It is possible that Special Warfare Operator 1st Class Corey Scott, the medic whose surprise testimony undermined the prosecution's case, will be prosecuted for perjury; although, such cases are traditionally difficult to make.[21] The same jury which tried Gallagher sentenced him on July 3, 2019, for posing with the corpse.[26] The jury gave Gallagher, who served the maximum prison time for this charge, a demotion from Chief Petty Officer (E-7) to Petty Officer First Class (E-6); this was lighter than other potential punishments, such as an other than honorable discharge (OTH), which were not handed down.[27][25] President Trump congratulated Gallagher on his acquittal over Twitter.[28] Four weeks later, President Trump announced over Twitter he had directed the Secretary of the Navy to revoke Navy Achievement Medals given to members of the prosecution team that oversaw Gallagher's case.[29][30]


  1. ^ a b c d e f g h "What motivated fellow SEALs to dime out Eddie Gallagher?". Navy Times. April 22, 2019. Retrieved May 21, 2019.
  2. ^ a b c d e f Philipps, Dave (November 15, 2018). "Decorated Navy SEAL Is Accused of War Crimes in Iraq". The New York Times. Retrieved May 21, 2019.
  3. ^ a b c d Fuentes, Gidget (November 15, 2018). "A Jekyll and Hyde portrait emerges of the SEAL accused of murdering an Islamic State prisoner". Navy Times. Retrieved May 21, 2019.
  4. ^ a b Norman, Greg (March 21, 2019). "Texas Rep. Dan Crenshaw fighting for fellow Navy SEAL being held on war crimes charges". Fox News. Retrieved May 21, 2019.
  5. ^ a b c d e f g h i j Philipps, Dave (April 23, 2019). "Navy SEALs Were Warned Against Reporting Their Chief for War Crimes". The New York Times. Retrieved May 21, 2019.
  6. ^ a b Philipps, Dave (April 25, 2019). "Uncovering a Military Culture Split Between Loyalty and Justice". The New York Times. Retrieved May 21, 2019.
  7. ^ Prine, Carl (October 22, 2018). "Second Navy SEAL charged in war crimes probe". Navy Times. Retrieved May 21, 2019.
  8. ^ "Charge Sheet For The Navy SEAL Accused Of War Crimes In Mosul". Scribd. Retrieved 2019-06-01.
  9. ^ a b c d Philipps, Dave (May 17, 2019). "Navy SEAL War Crimes Trial in Turmoil Over Claims Prosecutors Spied on Defense". The New York Times. Retrieved May 21, 2019.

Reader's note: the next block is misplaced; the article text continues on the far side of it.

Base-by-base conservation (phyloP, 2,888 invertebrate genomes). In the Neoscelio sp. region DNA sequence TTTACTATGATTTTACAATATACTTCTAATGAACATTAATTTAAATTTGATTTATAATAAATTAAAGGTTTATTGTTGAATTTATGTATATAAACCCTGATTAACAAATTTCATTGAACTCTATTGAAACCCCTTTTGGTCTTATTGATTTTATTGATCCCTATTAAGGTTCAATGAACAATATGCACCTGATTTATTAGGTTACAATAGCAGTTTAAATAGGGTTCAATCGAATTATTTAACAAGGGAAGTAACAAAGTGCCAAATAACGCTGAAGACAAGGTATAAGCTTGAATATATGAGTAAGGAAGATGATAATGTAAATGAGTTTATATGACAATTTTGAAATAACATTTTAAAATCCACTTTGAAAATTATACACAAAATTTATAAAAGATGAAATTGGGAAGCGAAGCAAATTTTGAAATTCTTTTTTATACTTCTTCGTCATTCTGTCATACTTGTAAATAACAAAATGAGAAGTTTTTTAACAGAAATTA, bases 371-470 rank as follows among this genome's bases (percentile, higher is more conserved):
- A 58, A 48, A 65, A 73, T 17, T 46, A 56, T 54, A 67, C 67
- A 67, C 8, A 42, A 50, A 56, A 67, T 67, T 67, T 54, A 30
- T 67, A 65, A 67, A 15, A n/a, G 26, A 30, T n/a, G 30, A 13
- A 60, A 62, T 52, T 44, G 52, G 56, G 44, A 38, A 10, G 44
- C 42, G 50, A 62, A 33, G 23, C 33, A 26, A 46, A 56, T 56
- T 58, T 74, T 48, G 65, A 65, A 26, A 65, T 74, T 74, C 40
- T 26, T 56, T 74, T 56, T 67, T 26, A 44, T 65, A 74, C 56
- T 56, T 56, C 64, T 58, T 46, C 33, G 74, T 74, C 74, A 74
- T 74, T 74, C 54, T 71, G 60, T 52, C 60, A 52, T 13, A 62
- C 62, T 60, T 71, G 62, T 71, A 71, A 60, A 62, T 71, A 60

10. ^ Prine, Carl (April 24, 2019). "Prosecutors, NCIS investigator accused of 'misconduct' in war crimes case". Sightline Media Group. Navy Times. Retrieved 26 May 2019.
  11. ^ Trump, Donald [@realDonaldTrump] (March 30, 2019). "In honor of his past service to our Country, Navy Seal #EddieGallagher will soon be moved to less restrictive confinement while he awaits his day in court. Process should move quickly! @foxandfriends @RepRalphNorman" (Tweet) – via Twitter.
  12. ^ Kilgore, Ed (May 20, 2019). "Will Trump Go Nixonian With Clemency for War Criminals?". New York magazine. Retrieved May 21, 2019.
  13. ^ a b Lane, Charles (May 20, 2019). "Trump's war-crime pardons could be his most Nixonian moment yet". The Washington Post. Retrieved May 21, 2019.
  14. ^ Watson, Julie; Melley, Brian (May 30, 2019). "Military judge frees Navy SEAL Eddie Gallagher in advance of murder trial". Associated Press. Retrieved June 2, 2019.
  15. ^ Philipps, Dave (June 3, 2019). "Judge Removes Prosecutor in Navy SEAL's War Crimes Court-Martial". The New York Times. Retrieved June 4, 2019.
  16. ^ George, Susannah (May 8, 2019). "Rep. Duncan Hunter says footage exonerates accused Navy SEAL, vows to seek Trump pardon". Navy Times. Retrieved May 21, 2019.
  17. ^ Philipps, Dave (May 18, 2019). "Trump May Be Preparing Pardons for Servicemen Accused of War Crimes". The New York Times. Retrieved May 21, 2019.
  18. ^ The Editorial Board (May 20, 2019). "Trump's war-crime pardons would insult millions of service members". The Washington Post. Retrieved May 21, 2019.
  19. ^ Press, The Associated (2019-05-26). "Trial of Navy SEAL accused of killing prisoner set for June". Navy Times. Retrieved 2019-05-31.
  20. ^ Navy SEAL's trial for war crimes begins in San Diego
  21. ^ a b Philipps, Dave (June 26, 2019). "Navy SEAL Whose Testimony Roiled War-Crimes Trial May Face Perjury Charge". The New York Times. Retrieved July 2, 2019.
  22. ^ Bates, Josiah (2 July 2019). "After Contentious Trial, Navy SEAL Edward Gallagher Found Not Guilty of the Murder of an ISIS Fighter". Time. Retrieved 4 August 2019.
  23. ^ a b Rambaran, Vandana (July 2, 2019). "Navy SEAL Edward Gallagher found not guilty on murder and attempted murder charges". Fox News. Retrieved July 2, 2019.
  24. ^ Romo, Vanessa (June 20, 2019). "Shocking Revelation In Navy SEAL War Crimes Trial: Witness Says He Is The Real Killer". NPR. Retrieved 21 June 2019.
  25. ^ a b Philipps, Dave (July 2, 2019). "Navy SEAL Chief Accused of War Crimes Is Found Not Guilty of Murder". The New York Times. ISSN 0362-4331. Retrieved July 3, 2019.
  26. ^ Watson, Julie; Melley, Brian (July 2, 2019). "Jury to decide SEAL's punishment for posing with corpse". Associated Press. Retrieved July 3, 2019.
  27. ^ McAdam, Jeff (July 3, 2019). "Navy SEAL demoted for posing with corpse". Fox News. Retrieved July 3, 2019.
  28. ^ Trump, Donald [@realDonaldTrump] (July 3, 2019). "Congratulations to Navy Seal Eddie Gallagher, his wonderful wife Andrea, and his entire family. You have been through much together. Glad I could help!" (Tweet) – via Twitter.
  29. ^ Baker, Peter (July 31, 2019). "Trump Orders Navy to Strip Medals From Prosecutors in War Crimes Trial". The New York Times. Retrieved July 31, 2019.
  30. ^ Trump, Donald [@realDonaldTrump] (July 31, 2019). "The Prosecutors who lost the case against SEAL Eddie Gallagher (who I released from solitary confinement so he could fight his case properly), were ridiculously given a Navy Achievement Medal. Not only did they lose the case, they had difficulty with respect to information that may have been obtained from opposing lawyers and for giving immunity in a totally incompetent fashion. I have directed the Secretary of the Navy Richard Spencer & Chief of Naval Operations John Richardson to immediately withdraw and rescind the awards" (Tweet) – via Twitter.